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China and the Other Asian Giant: Where are Relations with India Headed?

A ChinaFile Conversation

Mike Kulma:

Earlier this week at an Asia Society forum on U.S.-China economic relations, Dr. Henry Kissinger remarked that when the U.S. first started down the path of normalizing relations with China in the early 1970s, the economic relationship and trade between the two countries was virtually non-existent. Amazingly, a similar statement could have been made about India and China as recently as a decade ago. It was at that time, around nine years ago, that the Asia Society published a seminal book on the relationship The India-China Relationship: What the United States Needs to Know.  Back then, very few people were looking at the relationship in a sustained and serious way. Two-way trade between the countries was only $3 billion. During an authors’ trip to both countries in advance of publication, and in meetings with local experts, it was apparent that while the Indian interlocuters had thought long and hard about China (and seemed quite concerned by China’s rise), their Chinese counterparts seemed far less interested, and certainly less concerned.

Fast forward to this week, when Premier Li Keqiang has just wrapped up a three-day visit to India, his first visit to a foreign country since taking on his current role. How dramatically the relationship has changed in these last ten years for India to be the first stop on such trip, ahead of traditional partners such as Pakistan.  While Premier Li suggested the three purposes of his visit as “enhancing the strategic mutual trust, deepening two-way cooperation and ensuring both sides face up to the future,” economics was front and center during the visit—evidenced by the large business delegation traveling with the Premier and the quick trip to Mumbai, India’s business capital.  The numbers further bear out this focus.  Building from paltry sums ten years ago, two-way trade between India and China last year was more than $65 billion and is projected to reach $100 billion by 2015. China is now India’s second largest trading partner, and India is a growing presence in China’s economic calculations.  In addition, there are spots within the economic relationship which seem ripe for greater future interaction.  For example, India’s most recent economic plans suggest a major push on infrastructure in the coming years, and Chinese companies have a strong track record on building out such.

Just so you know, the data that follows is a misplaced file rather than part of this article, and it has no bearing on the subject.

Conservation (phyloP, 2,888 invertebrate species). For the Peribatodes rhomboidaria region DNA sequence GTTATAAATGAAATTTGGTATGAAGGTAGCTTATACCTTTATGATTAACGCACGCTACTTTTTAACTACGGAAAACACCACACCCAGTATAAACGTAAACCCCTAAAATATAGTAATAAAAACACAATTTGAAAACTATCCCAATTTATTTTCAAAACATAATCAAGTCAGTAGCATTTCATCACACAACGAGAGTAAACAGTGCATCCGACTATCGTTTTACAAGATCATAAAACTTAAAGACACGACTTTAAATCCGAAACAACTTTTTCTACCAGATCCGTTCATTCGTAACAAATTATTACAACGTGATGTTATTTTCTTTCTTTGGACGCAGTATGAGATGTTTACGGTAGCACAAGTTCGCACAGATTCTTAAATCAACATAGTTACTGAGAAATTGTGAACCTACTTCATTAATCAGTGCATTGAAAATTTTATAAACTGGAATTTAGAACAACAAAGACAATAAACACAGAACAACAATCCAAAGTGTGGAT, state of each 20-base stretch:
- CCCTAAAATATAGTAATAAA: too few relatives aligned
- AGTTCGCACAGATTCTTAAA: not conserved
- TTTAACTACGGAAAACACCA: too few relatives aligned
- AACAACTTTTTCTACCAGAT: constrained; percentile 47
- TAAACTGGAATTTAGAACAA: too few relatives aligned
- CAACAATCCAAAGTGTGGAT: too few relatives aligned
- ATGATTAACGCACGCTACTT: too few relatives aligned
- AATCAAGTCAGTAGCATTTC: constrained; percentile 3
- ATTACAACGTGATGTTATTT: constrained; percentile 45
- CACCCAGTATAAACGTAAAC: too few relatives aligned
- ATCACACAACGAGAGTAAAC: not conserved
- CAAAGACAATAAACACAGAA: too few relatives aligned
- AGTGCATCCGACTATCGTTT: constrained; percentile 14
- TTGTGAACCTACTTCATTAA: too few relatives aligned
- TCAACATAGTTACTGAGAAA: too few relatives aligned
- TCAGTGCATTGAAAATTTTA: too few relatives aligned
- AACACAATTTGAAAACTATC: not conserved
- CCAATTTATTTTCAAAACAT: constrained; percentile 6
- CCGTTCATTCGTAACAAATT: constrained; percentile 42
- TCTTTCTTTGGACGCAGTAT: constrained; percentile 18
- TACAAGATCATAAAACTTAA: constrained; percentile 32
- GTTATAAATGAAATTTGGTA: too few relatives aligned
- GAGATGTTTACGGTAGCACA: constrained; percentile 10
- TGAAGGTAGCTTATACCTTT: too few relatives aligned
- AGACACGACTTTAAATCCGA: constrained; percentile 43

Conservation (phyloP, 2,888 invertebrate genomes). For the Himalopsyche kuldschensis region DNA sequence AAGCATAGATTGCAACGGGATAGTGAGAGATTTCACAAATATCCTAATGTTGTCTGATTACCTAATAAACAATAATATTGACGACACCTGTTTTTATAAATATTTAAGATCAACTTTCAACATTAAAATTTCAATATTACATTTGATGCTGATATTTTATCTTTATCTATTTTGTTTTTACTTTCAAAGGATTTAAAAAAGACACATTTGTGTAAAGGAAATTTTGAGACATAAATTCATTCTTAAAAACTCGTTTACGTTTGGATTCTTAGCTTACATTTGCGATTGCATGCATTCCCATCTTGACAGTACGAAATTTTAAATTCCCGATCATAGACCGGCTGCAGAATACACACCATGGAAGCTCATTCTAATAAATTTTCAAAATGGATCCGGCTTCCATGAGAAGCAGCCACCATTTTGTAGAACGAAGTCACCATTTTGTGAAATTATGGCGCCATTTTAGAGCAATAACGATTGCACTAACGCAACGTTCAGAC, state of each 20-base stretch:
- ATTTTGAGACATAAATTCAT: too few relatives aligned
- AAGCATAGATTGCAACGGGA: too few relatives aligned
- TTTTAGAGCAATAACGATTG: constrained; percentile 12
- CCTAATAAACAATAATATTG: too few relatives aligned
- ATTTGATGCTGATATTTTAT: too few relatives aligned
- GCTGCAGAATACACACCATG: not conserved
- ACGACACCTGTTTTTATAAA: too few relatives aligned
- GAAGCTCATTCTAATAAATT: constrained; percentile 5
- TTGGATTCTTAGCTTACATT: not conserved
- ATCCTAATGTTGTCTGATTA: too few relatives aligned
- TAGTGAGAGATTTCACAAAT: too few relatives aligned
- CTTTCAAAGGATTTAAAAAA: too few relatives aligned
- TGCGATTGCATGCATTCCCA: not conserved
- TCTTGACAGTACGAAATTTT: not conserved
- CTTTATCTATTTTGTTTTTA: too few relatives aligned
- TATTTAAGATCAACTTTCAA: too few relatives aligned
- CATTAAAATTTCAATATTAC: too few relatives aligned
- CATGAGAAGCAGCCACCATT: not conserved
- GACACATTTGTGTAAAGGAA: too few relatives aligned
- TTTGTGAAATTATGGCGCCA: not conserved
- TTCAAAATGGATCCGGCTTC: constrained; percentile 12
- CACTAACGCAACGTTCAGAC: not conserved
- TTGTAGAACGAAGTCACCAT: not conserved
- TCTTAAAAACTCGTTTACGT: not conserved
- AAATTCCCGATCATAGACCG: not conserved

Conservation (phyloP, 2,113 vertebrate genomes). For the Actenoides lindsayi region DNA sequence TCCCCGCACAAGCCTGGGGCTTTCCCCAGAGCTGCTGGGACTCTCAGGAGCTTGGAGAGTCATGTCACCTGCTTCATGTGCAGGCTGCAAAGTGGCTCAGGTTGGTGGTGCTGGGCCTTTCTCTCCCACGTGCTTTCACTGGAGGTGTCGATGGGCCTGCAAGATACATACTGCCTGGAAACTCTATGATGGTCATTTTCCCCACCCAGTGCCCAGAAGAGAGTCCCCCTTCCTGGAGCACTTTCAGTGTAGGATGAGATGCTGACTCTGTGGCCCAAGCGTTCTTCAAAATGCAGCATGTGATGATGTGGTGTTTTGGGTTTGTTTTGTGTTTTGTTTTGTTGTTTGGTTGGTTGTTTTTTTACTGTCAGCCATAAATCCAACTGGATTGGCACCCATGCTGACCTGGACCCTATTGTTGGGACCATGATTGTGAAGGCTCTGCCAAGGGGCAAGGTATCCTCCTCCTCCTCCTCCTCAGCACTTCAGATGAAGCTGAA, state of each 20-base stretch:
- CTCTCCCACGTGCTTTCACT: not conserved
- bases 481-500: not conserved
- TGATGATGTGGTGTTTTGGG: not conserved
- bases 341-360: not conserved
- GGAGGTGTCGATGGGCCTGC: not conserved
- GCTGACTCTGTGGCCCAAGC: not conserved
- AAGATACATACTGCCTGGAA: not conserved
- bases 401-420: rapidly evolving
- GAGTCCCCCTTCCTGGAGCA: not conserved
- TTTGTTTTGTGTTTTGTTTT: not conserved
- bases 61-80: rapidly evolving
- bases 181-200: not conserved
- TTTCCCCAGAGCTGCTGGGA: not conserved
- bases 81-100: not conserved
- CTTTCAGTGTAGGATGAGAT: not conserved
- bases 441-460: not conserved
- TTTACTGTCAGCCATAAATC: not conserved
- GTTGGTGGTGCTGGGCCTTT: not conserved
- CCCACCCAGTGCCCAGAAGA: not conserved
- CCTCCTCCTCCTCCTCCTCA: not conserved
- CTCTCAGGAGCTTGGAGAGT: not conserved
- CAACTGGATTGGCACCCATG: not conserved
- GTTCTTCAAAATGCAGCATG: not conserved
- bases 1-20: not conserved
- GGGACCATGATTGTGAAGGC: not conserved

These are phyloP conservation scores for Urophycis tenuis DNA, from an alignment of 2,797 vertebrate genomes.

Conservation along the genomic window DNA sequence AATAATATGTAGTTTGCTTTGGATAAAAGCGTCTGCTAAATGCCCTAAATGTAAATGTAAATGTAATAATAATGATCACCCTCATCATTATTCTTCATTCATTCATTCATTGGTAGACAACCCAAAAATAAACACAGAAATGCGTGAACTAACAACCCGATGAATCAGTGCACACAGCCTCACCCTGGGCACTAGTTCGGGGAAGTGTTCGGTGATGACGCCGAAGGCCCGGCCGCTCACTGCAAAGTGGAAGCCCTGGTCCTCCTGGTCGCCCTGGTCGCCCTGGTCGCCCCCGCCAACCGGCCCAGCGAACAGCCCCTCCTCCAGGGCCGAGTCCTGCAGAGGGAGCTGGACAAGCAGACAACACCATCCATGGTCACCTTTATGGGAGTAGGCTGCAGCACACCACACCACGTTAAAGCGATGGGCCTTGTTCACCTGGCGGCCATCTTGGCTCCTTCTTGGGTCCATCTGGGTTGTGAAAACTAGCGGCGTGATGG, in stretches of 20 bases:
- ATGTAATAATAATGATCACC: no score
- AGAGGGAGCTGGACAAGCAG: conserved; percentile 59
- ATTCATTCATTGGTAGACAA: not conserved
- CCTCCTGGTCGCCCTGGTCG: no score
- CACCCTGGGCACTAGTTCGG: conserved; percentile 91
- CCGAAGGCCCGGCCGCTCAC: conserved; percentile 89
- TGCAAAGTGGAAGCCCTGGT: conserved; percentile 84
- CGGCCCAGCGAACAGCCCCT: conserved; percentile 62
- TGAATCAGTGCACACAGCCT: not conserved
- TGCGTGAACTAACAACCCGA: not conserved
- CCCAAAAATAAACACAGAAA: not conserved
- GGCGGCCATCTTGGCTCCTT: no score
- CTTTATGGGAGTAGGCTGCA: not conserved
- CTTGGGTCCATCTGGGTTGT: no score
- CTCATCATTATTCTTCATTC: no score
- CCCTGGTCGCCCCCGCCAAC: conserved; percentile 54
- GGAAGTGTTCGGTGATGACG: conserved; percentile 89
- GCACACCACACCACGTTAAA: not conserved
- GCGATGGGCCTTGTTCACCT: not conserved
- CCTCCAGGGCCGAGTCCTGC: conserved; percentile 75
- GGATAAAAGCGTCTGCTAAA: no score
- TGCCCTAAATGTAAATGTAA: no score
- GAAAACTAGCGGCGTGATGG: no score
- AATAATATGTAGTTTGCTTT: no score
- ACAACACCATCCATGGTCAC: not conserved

There are still sensitive touch points in the relationship that will continue to challenge the efforts of diplomats on both sides. China’s trade surplus is a source of concern, and the recent border confrontation demonstrated the potential for problems.  But in a volatile global economy, with China’s aging population and India’s youth bulge, these two countries need each other. Similar to the conversation on U.S.-China relations, the world needs an India and China that can work together. This trip was a positive next step in achieving that goal.

Responses

The significance of Li Keqiang’s visit to India can be overstated, as is true of any state visit, but I do think that it’s a sign of a continued willingness to improve relations with India by putting aside the difficult issues, especially those surrounding the border dispute. The improvement in relations that Mike Kulma observes over the past ten years shows that a border dispute, to paraphrase Alexander Wendt, is what states make of it.

What is of greater concern than the border dispute is the fact that in both countries, understandings of each other’s history, culture, and much else remain quite shallow among political elites and professionals, to say nothing of the public. Both governments devote ample resources for the training of specialists in general security studies and foreign policy within a handful of top-tier universities and research institutions. Most of these become diplomats or analysts in think-tanks, and few have country-specific training on China or India. This means that only a handful of scholars in China possess a deep knowledge of Indian culture and history, including skills in Hindi and other Indian languages. The same is true for Indian scholars who can speak and read Chinese for their research and who work outside the usual areas of foreign policy and economics.

This too often results in a distorted view of how Indians perceive China and how Chinese look at India. News outlets, blogs, and other foreign policy forums are dominated by non-specialists who nonetheless speak with authority and credibility on how India should handle relations with China, and vice versa. Most often, hawkish views grab the headlines.